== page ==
Bird of the Week

Photo courtesy Charles Martinez

This week’s Bird of the Week, compliments of the Weminuche Audubon Society and Audubon Rockies, is the western meadowlark.
The piercing flute-like call of the male western meadowlark is one of the sounds of spring in Pagosa country. Perched on a fencepost, or high on a tree or wire, the male meadowlark sings in open grassy areas to establish his breeding territory and attract mates. While the meadowlark’s mottled, brown back serves to hide it well in the grass, its bright yellow under parts and broad, black bib make it easy to identify when perched.
Meadowlarks are year-round residents in our area, but will move to the southern parts of the county when snow covers the ground. Their diet changes with the season. In spring and summer, they probe the ground with their long, thin bills for spiders and a variety of insects. In fall, they feast on the seeds of weeds, and in winter on grain seeds.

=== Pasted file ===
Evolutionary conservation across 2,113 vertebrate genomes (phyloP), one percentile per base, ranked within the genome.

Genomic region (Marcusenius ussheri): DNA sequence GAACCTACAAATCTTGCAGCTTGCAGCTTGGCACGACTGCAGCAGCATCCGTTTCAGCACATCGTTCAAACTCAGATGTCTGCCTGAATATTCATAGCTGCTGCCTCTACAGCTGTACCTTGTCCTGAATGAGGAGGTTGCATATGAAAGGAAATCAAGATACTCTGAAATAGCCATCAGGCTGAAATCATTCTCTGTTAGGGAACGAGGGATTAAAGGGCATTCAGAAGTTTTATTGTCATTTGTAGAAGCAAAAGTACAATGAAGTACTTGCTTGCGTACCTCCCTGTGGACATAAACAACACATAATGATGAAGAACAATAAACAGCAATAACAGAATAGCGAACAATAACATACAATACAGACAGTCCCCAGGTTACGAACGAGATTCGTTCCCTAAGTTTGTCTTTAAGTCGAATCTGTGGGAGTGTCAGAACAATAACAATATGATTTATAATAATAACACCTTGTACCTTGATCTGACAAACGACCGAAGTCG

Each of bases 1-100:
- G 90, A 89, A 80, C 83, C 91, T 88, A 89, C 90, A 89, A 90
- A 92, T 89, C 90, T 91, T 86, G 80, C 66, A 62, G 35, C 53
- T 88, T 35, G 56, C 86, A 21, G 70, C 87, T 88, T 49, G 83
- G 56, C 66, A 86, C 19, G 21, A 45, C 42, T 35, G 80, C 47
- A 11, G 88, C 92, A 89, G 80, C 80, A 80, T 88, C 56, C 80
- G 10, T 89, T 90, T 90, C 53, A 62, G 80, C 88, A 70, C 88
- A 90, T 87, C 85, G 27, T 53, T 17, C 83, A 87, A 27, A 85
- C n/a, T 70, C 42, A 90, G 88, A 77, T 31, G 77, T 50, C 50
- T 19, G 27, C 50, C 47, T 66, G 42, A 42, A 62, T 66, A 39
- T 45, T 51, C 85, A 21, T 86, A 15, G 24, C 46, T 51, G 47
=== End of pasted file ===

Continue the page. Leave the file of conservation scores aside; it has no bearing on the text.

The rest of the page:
Meadowlarks, who lay eggs in dome covered grass nests on the ground, are extremely sensitive to humans while incubating and will abandon a nest if disturbed.
Although still numerous, like many grassland birds, the western meadowlark suffers from the loss of good habitat, and the population is in decline. Efforts to restore and maintain the grasslands of North America are crucial to the survival of the western meadowlark and many other bird species.
For information on local bird-watching events, visit and

This story was posted on June 10, 2018.